Unstructured Thoughts by Taylor Davidson (@tdavidson) Below are the 25 most important lessons I’ve learned through close observation and first-hand experiences in how entrepreneurs and startups fail. The first sixteen primarily address strategic and operational issues, and the last nine deal more with management and organizational issues. I believe the three most important factors for any company are people, product and market, so I’m not sure that the ratio of ways to fail really fits my overall beliefs, but perhaps you’ll have ideas and lessons you’ve learned that will bring the ratio more in line. Read, and then comment: what would you add as reason #26? (Read on Slideshare) 1.
Category:Creativity Techniques This A to Z of Creativity and Innovation Techniques, provides an introduction to a range of tools and techniques for both idea generation (Creativity) and converting those ideas into reality (Innovation). Like most tools these techniques all have their good and bad points. I like to think of these creativity and innovation techniques as tools in a toolbox in much the same way as my toolbox at home for DIY.
The funniest TED Talks Now playing The New Yorker receives around 1,000 cartoons each week; it only publishes about 17 of them. In this hilarious, fast-paced, and insightful talk, the magazine's longstanding cartoon editor and self-proclaimed "humor analyst" Bob Mankoff dissects the comedy within just some of the "idea drawings" featured in the magazine, explaining what works, what doesn't, and why. Thinking Methods: Creative Problem Solving They further divided the six stages into three phases, as follows: 1. Exploring the Challenge (Objective Finding, Fact Finding, and Problem Finding), Generating Ideas (Idea Finding), and Preparing for Action (Solution Finding and Acceptance Finding). Description: Since the arrival of the now classical Osborn-Parnes structure, any number of academic and business entities have re-sorted and renamed the stages and phases of what we now call the Creative Problem Solving Process (CPS).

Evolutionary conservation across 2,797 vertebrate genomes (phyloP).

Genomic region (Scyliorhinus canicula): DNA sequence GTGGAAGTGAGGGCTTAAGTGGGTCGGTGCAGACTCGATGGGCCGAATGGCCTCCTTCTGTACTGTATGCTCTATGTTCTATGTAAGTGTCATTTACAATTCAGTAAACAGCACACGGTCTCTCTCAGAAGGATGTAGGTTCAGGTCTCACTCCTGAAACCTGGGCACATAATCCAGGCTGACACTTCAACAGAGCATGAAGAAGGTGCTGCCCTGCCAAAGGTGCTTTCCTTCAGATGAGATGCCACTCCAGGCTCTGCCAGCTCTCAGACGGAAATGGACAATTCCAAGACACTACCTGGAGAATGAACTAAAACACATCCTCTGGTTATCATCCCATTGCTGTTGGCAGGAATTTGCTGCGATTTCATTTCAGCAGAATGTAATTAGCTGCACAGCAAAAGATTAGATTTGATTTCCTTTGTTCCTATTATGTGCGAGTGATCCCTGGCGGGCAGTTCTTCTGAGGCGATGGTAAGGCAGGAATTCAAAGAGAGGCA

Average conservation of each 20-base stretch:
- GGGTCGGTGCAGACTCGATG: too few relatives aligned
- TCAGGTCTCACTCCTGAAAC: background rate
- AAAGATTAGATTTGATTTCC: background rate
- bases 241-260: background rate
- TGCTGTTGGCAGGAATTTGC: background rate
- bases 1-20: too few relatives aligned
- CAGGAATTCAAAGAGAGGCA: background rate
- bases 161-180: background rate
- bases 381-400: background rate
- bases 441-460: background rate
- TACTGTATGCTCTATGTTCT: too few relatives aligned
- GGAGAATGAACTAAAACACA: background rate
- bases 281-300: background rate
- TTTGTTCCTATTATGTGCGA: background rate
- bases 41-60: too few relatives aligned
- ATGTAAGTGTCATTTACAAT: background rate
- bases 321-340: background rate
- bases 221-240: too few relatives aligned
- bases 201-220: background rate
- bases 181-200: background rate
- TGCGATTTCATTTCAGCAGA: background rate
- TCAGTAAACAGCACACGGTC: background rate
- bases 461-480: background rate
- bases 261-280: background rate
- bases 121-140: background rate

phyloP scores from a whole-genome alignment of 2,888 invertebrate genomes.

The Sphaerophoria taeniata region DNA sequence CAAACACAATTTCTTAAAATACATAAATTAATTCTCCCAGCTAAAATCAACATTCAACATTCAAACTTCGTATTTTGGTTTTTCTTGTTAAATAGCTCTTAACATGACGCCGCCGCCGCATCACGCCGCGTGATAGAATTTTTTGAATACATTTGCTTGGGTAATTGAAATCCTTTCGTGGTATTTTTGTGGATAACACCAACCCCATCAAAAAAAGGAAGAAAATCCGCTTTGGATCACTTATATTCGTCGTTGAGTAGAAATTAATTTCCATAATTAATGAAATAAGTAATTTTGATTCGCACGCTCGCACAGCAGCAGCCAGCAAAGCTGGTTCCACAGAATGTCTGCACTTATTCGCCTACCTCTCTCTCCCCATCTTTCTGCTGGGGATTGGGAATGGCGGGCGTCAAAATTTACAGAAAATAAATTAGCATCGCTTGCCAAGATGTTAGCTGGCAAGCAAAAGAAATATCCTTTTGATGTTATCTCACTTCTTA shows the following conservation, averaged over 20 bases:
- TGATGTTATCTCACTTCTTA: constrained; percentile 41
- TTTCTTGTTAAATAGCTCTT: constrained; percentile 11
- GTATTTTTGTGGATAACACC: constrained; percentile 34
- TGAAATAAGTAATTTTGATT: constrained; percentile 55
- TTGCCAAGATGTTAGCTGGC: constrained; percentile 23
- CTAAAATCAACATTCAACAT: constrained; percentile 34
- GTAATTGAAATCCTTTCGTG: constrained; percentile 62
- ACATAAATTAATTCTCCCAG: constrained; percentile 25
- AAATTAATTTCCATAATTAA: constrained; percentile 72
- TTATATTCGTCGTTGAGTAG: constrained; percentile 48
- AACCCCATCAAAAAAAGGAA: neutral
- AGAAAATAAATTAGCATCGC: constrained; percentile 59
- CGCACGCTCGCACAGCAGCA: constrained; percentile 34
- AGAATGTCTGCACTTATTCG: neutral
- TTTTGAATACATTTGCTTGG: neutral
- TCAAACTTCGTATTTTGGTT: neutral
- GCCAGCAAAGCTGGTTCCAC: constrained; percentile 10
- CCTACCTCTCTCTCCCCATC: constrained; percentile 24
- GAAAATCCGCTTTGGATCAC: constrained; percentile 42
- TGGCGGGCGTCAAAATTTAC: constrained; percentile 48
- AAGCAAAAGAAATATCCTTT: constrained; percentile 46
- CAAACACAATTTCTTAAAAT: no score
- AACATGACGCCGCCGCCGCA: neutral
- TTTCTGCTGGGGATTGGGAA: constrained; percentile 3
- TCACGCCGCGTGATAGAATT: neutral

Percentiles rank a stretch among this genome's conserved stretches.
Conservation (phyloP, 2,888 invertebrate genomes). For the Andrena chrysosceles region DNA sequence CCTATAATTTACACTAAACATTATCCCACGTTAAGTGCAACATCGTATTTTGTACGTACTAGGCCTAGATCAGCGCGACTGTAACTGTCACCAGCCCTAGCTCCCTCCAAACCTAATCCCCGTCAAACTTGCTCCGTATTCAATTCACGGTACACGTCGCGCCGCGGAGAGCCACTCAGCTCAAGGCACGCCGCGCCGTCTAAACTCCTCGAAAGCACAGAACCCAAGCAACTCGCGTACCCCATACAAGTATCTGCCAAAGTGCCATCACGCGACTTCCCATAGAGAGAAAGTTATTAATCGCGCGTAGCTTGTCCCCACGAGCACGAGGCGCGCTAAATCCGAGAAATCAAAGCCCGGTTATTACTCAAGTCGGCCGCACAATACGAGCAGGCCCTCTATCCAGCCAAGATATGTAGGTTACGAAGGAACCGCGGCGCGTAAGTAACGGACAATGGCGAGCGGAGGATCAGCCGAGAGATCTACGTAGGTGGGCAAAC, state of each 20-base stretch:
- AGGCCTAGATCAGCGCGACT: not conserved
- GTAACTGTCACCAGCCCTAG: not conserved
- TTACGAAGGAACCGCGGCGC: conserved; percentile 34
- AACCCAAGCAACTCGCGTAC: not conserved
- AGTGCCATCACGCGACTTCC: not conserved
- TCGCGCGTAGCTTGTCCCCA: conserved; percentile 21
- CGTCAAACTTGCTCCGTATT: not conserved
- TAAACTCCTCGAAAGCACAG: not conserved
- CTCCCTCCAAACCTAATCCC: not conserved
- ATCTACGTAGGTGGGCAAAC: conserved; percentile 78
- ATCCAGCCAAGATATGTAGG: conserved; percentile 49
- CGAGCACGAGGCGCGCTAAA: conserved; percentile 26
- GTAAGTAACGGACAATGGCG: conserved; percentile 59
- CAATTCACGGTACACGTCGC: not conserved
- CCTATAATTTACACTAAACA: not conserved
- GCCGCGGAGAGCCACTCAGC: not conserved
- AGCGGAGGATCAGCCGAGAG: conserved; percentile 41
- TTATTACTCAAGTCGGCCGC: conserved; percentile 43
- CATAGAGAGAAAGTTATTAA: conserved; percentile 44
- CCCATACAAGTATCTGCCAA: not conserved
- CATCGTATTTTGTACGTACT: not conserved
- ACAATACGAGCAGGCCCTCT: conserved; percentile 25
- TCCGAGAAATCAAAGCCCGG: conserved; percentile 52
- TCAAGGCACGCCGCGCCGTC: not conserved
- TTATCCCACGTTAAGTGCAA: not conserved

How does consciousness work A couple of days ago I was reminded that there was another big question to be answered. The first big question is scattered throughout this blog. It boils down to a theory of everything. I am leaning towards M-Theory. This of course is not based on any scientific or mathematic knowledge of mine.
7 Stupid Thinking Errors You Probably Make The brain isn’t a flawless piece of machinery. Although it is powerful and comes in an easy to carry container, it has it’s weaknesses. A field in psychology which studies these errors, known as biases. Although you can’t upgrade your mental hardware, noticing these biases can clue you into possible mistakes.How Bias Hurts You If you were in a canoe, you’d probably want to know about any holes in the boat before you start paddling. Biases can be holes in your reasoning abilities and they can impair your decision making.
study finds walking improves creativity Stanford Report, April 24, 2014 Stanford researchers found that walking boosts creative inspiration. They examined creativity levels of people while they walked versus while they sat. A person's creative output increased by an average of 60 percent when walking. Learn How to Think Different(ly) - Jeff Dyer and Hal Gregersen by Jeff Dyer and Hal Gregersen | 10:24 AM September 27, 2011 In the Economist review of our book, The Innovator’s DNA, the reviewer wondered whether genius-level innovators such as Marc Benioff, Jeff Bezos, and Steve Jobs challenge the idea that working adults can really learn how to think differently and become innovators. We don’t think so. Remember, it was Steve Jobs who jump-started the now-famous “Think Different” advertising campaign as a way to inspire consumers and recharge Apple’s innovation efforts. It worked. Reflecting back on the campaign, Jobs said “The whole purpose of the ‘Think Different’ campaign was that people had forgotten what Apple stood for, including the employees.”
A voyage through the multiverse and higher dimensional hyperspac "Remarkable claims require remarkable proof." -- Carl Sagan The "multiverse" idea—once thought to be so crazy it only belonged on late night television—has now become the dominant theory in all of cosmology. The idea now dominates conversations in science circles and it seems you cannot avoid the theory of the multiverse. Einstein first gave us the idea that the universe is a soap bubble of some sort and we reside on the skin of this expanding bubble. This observation of an expanding bubble is now one of the greatest experimental achievements of the last century.